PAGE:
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  • He kohikohinga rangahau: a bibliography of Māori and psychology research

    Hollis, H; Cooper, Erana; Braun, V; Pomare, P (2010-09)

    Book
    The University of Auckland Library

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  • Unintentional injuries at home: the role of alcohol, recreational drug use, & fatigue in the greater Auckland, Waikato, & Otago regions in people aged 20 to 64 years

    Kool, B; Ameratunga, S; Sharpe, S (2011)

    Report
    The University of Auckland Library

    Unintentional injuries in the home account for a significant burden of injury among all age groups in New Zealand. Falls are the leading cause of injury-related admissions to hospital and one of the three leading causes of injury death in New Zealand. Cutting or piercing injuries are the second leading cause of injury hospitalisation in New Zealand. Home is the most common location for injuries resulting in hospitalisation. The impact of injuries at home among young and middle-age adults may have significant implications for both work productivity and family life. This project was designed to explore modifiable risk factors for unintentional falls and cutting or piecing injuries at home resulting in admission to hospital among young and middle-aged adults (aged 20 to 64 years). The study builds on the Auckland Fall Study previously conducted by the researchers and funded by the Accident Compensation Corporation (ACC). The project involved the following methodologies: a review of the published literature to identify risk factors for unintentional cutting or piercing injury or falls at home among young and middle-aged adults; an analysis of routinely collected national data on hospitalisations and deaths for home injuries; an analysis of trauma registry data for home injuries; and a multi-regional population-based case-control study, with a case-crossover component, to identify modifiable risk factors for unintentional falls and cutting or piercing injures at home among the age group of interest .

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  • Progression in the knowledge and philosophy of technology

    Compton, Vicki; Compton, AD (2011)

    Book item
    The University of Auckland Library

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  • Extinction-induced variability in human behaviour

    Kinloch, Jennifer (2006)

    Masters thesis
    The University of Auckland Library

    These results [of five experiments] add to the small number of studies showing increased variability in extinction for human behavior, and also show that the degree of effect could be due to reinforcement history and the instructional specificity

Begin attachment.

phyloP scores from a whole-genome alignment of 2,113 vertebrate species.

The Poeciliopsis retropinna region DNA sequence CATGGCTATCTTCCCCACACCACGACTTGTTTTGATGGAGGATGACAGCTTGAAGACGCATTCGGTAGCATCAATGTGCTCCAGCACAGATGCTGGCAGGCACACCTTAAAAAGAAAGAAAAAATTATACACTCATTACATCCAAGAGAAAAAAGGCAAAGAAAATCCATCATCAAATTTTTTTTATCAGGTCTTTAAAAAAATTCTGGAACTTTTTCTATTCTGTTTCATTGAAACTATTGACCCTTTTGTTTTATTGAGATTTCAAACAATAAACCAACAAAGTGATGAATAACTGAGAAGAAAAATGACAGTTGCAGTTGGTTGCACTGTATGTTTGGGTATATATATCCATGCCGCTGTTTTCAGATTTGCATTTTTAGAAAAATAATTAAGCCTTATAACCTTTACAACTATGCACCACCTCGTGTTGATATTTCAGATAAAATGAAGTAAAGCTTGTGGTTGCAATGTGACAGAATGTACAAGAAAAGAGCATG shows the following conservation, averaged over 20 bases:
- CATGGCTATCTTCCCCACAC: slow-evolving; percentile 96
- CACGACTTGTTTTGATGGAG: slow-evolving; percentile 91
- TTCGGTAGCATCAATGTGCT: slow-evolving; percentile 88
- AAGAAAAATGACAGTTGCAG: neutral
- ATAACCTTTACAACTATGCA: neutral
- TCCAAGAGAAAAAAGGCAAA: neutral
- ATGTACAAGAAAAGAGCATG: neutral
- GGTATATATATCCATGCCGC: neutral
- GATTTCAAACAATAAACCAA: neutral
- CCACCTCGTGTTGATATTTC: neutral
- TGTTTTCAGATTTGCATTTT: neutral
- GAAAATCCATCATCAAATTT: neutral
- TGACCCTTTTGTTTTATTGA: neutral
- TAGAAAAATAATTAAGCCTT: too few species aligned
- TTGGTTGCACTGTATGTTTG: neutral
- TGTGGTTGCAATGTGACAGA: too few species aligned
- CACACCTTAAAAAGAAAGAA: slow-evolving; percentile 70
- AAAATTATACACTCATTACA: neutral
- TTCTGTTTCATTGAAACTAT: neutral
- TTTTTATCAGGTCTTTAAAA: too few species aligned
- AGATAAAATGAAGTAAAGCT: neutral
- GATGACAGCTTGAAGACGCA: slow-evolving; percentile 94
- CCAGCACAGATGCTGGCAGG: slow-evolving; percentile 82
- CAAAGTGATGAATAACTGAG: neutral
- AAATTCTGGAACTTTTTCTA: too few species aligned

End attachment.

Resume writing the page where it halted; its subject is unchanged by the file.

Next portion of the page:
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  • Prioritising International Sex Crimes before the Special Court for Sierra Leone: Another Instrument of Political Manipulation?

    Mahony, Christopher (2012)

    Book item
    The University of Auckland Library

    Introduction Over the past two decades the prosecution of international crimes1 has be-come increasingly common, with international organisations and individ-ual States taking political positions over their legitimacy and conduct. Ef-forts to ensure impartiality and independence in the selection of cases prosecuted however, have largely failed. Independent case selection has been compromised because States have sought to impede prosecution where they view doing so as antithetical to their interests. ...

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  • Enhancing Students Conceptual Understanding of Chemistry through the SOLO Taxonomy

    Gan, Joo (2007)

    Book item
    The University of Auckland Library

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  • Forest Health News: Eucalypt pest gum leaf skeletoniser reaches the central North Island

    Withers, TM; Gresham, B; Avila Olesen, Gonzalo (2014-10)

    Report
    The University of Auckland Library

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  • Image and Video Technology: 6th Pacific-Rim Symposium, PSIVT 2013, Guanajuato, Mexico, October 28-November 1, 2013. Proceedings

    (2014)

    Book
    The University of Auckland Library

    This book constitutes the thoroughly refereed post-conference proceedings of the 6th Pacific Rim Symposium on Image and Video Technology, PSIVT 2013, held in Guanajuato, México in October/November 2013. The total of 43 revised papers was carefully reviewed and selected from 90 submissions. The papers are organized in topical sections on image/video processing and analysis, image/video retrieval and scene understanding, applications of image and video technology, biomedical image processing and analysis, biometrics and image forensics, computational photography and arts, computer and robot vision, pattern recognition, and video surveillance.